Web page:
3. Massive cuts to government spending that impact the subsidies that NTS benefits from.  This is hard to handicap, but – barring a US sovereign debt crisis – I put the odds at negligible.  There will not be any meaningful cuts between now and at least Spring 2013 when a potential new president could begin to have an impact.  At that point, I believe the thesis will have largely played out from a fundamental standpoint.

Catalyst

  • Top line growth.  The growth of the fiber business overtakes the attrition suffered in the legacy business by a wide enough margin that consensus sees the reversal of negative top line trends.  I believe this inflection happened in Q3 2011 and Q4 will establish NTS as a top line grower.  Earnings are likely to be announced in the next two to three weeks.
  • Profitability.  Similar to the top line growth, I believe we are about to experience an inflection in bottom line results, which should add more credibility to the story management has been promoting over the past several years.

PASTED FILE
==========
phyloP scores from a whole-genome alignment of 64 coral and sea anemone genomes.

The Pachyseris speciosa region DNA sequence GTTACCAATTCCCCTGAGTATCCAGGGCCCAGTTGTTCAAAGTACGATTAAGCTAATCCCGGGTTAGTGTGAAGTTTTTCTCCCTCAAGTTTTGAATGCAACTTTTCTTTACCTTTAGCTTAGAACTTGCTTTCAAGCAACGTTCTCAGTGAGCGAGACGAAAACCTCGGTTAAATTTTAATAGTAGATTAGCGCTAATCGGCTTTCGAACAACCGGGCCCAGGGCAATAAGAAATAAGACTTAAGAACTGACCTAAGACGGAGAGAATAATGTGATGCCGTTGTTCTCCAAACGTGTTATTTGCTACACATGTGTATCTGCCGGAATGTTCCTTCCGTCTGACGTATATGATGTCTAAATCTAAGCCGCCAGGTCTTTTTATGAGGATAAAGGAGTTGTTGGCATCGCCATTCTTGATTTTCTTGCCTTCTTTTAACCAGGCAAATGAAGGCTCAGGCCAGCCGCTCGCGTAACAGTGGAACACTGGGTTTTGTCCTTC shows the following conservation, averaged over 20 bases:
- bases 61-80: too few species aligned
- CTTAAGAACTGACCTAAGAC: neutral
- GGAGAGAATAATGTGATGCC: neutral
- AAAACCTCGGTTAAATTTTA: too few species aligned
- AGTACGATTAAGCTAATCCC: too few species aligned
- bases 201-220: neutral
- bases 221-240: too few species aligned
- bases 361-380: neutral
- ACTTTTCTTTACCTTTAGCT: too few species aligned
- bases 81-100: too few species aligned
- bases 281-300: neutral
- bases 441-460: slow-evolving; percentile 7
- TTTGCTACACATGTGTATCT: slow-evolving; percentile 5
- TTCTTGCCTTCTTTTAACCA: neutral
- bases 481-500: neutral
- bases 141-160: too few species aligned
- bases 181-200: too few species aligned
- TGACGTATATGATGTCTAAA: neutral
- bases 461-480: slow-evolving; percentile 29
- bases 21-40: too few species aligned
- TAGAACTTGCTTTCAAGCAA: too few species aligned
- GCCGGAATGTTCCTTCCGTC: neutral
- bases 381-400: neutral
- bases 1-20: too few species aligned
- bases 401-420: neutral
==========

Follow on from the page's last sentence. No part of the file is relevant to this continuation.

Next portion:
• Capital Structure Clarity.  As NTS generates excess cash, I expect it will pay down much of its outstanding non-Federal debt maturities, leaving behind a simple, termed out, low cost capital structure in combination with an attractive and understandable operating business.
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    Description

    Disclaimer: NTS is an illiquid nano-market cap company.  Its core business is in secular decline.  I own shares in NTS and am inherently biased.  Do not buy NTS without doing your own in-depth research.  If you purchase or sell NTS, trade it carefully as it can move 5% in a day on trading flows alone.  I make many assumptions in the following write-up, which I believe are reasonable but which, by definition, are subjective and are likely to be wrong in many regards.  The write-up is filled with my opinions which similarly are likely to be wrong in many regards. I may buy or sell NTS shares at any time and do not intend to disclose those actions to you.  Do not taunt happy fun ball.  Do your own research and don’t rely on my efforts.

    NTS, Inc. - Ticker: NTS